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(1887-1915 / Warwickshire / England)

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1914 V: The Soldier

If I should die, think only this of me:
That there's some corner of a foreign field
That is for ever England. There shall be
........................
........................
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Comments about this poem (Busy Heart, The by Rupert Brooke )

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  • Sylva Portoian (3/29/2010 4:45:00 AM)

    Rupert Brooke “1914, The Soldier”
    New millennial cohorts criticized him for nationalism.
    -------------
    Why some people enjoy criticizing
    Without understanding,
    What the Homeland means.

    Your Land, is the Mother of all
    The place where you touch the ground
    And feel it belongs…
    ‘It's Yours’,
    The place you smell flowers and trees.

    Where scavengers can’t throw you out,
    Somewhere you feel an orphan.
    Struggle to earn just a piece of bread.
    If are able to earn more
    Every evil soul will get jealous.

    Who tried that life can understand
    What the young Poet,
    Rupert Brooke meant.

    My Parents been hurled
    To an arid desert...Three times
    Leaving their civilization behind
    Still expecting the forth!

    5 person liked.
    5 person did not like.
  • Jean Dament (9/20/2009 7:13:00 PM)

    A beautiful poem written with much devotion for his homeland, England & it describes well his life as a soldier.
    Ravensong

  • Ravi A (9/20/2009 1:49:00 PM)

    As an English man, he had all the loyalty for England. This is really understandable. During his days, England was naturally ruling the land and if he had thought in this way, there is ample justification from his point of view. As a patriot, he couldn't think ill of his country and sincerely thought that the country men of those lands that were under the rule of England would actually show the loyalty for England. I consider that while the poet wrote this poem, he was not one sided in his thought. There is temperance towards the end (recall the line...with all evils shed away..) of the poem that is suggestive of softness of thought rather than a one sided over powering thought.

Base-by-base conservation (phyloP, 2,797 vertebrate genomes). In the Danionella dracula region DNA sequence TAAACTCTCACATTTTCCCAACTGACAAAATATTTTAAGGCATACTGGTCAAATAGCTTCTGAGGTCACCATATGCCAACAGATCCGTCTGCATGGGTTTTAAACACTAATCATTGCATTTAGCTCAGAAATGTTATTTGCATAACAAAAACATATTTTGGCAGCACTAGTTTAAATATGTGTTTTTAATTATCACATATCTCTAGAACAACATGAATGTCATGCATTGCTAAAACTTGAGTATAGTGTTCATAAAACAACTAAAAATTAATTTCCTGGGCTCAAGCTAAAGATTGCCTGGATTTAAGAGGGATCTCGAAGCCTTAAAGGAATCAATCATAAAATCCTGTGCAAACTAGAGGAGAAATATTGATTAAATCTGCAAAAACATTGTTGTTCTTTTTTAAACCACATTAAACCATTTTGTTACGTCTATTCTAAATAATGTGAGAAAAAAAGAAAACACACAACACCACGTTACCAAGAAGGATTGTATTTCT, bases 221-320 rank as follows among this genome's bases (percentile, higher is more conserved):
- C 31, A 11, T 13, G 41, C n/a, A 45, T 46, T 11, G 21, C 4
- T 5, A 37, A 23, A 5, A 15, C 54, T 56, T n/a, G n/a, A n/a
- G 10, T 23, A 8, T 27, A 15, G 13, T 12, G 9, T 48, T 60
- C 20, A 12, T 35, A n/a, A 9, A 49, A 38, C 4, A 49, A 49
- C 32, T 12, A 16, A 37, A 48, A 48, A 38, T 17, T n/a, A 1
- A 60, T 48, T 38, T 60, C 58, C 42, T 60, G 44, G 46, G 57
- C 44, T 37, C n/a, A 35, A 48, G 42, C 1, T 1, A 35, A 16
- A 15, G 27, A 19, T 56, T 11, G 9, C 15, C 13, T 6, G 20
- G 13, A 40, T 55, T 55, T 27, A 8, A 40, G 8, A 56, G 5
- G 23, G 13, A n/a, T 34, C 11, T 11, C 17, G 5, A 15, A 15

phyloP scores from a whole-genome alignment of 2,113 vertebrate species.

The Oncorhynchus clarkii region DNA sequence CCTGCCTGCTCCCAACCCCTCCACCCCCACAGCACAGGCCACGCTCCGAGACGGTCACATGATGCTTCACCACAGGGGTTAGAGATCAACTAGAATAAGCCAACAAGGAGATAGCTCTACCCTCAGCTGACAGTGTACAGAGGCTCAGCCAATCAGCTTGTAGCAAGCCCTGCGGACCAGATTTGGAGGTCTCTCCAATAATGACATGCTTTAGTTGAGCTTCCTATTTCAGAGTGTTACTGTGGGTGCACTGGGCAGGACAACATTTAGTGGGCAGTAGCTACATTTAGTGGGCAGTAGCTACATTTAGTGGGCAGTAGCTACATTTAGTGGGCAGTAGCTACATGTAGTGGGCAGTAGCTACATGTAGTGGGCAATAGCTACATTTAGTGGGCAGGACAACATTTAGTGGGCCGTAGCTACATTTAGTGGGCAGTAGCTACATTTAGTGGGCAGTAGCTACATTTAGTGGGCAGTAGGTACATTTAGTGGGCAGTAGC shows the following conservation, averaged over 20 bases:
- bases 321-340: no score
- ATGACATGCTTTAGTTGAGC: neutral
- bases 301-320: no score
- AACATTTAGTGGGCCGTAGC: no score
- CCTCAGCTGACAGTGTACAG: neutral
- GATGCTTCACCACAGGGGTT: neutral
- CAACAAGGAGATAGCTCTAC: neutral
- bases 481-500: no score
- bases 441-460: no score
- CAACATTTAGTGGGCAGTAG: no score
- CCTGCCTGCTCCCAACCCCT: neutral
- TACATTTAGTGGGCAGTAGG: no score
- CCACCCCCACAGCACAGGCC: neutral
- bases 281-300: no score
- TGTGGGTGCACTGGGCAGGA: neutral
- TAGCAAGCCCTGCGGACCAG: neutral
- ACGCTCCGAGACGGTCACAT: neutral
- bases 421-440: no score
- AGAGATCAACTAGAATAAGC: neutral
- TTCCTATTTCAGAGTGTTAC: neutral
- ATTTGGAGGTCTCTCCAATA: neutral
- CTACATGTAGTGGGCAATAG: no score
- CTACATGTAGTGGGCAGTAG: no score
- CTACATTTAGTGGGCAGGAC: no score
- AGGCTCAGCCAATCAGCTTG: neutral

• Emma_1221@list.ru Adamyan (9/20/2009 8:01:00 AM)

    very good poem. the poet was a real patriot. deserves respect

  • Danila Fatkullin (9/20/2009 7:28:00 AM)

    Nice, if a little bit ethnocentric.

  • Kees Popinga (9/20/2009 2:21:00 AM)

    There's too much nationalism in Brooke's verse. The immense tragedy of WWI is best expressed by the Italian Giuseppe Ungaretti or the French Julien Vocance.

  • Robert Quilter (9/22/2008 12:12:00 PM)

    Not all war poems, have to be about legs being blown off or the horrors of trench warfare during WW1.
    Context; Having spent my first 27 or so years in England, and having a Grandfather involved in WW1, this takes on a strong personal meaning to me.
    The sentiment is not a currently popular attitude to take in the United Kingdom (Re: British troops in Iraq) , but to me and my rose colored glasses it does hit home.
    Brooke died aged 27, having made quite a mark, in the legacy of World War 1 poets.
    'some corner of a foreign field that is forever England....'is an immortal line...to me, anyway.I encourage further reading

  • C May (9/20/2008 2:49:00 PM)

    Although I like his style, Brooke lacks the vivid realism of war.

  • Dick Goddard (10/20/2007 3:52:00 PM)

    He wrote the poem during WW1. During that war and WWII soldiers who died were usually buried in the country where they died. Some may consider that he was predicting his own death because he was killed during WW and buried in a foreign country.

  • Christie Nair (6/17/2007 11:06:00 AM)

    didn't understandgddgdfgggggggggggggggggggggggggggggggggggggggggggggggggggggggggggggggggggggggggggggggggggggggggggggg

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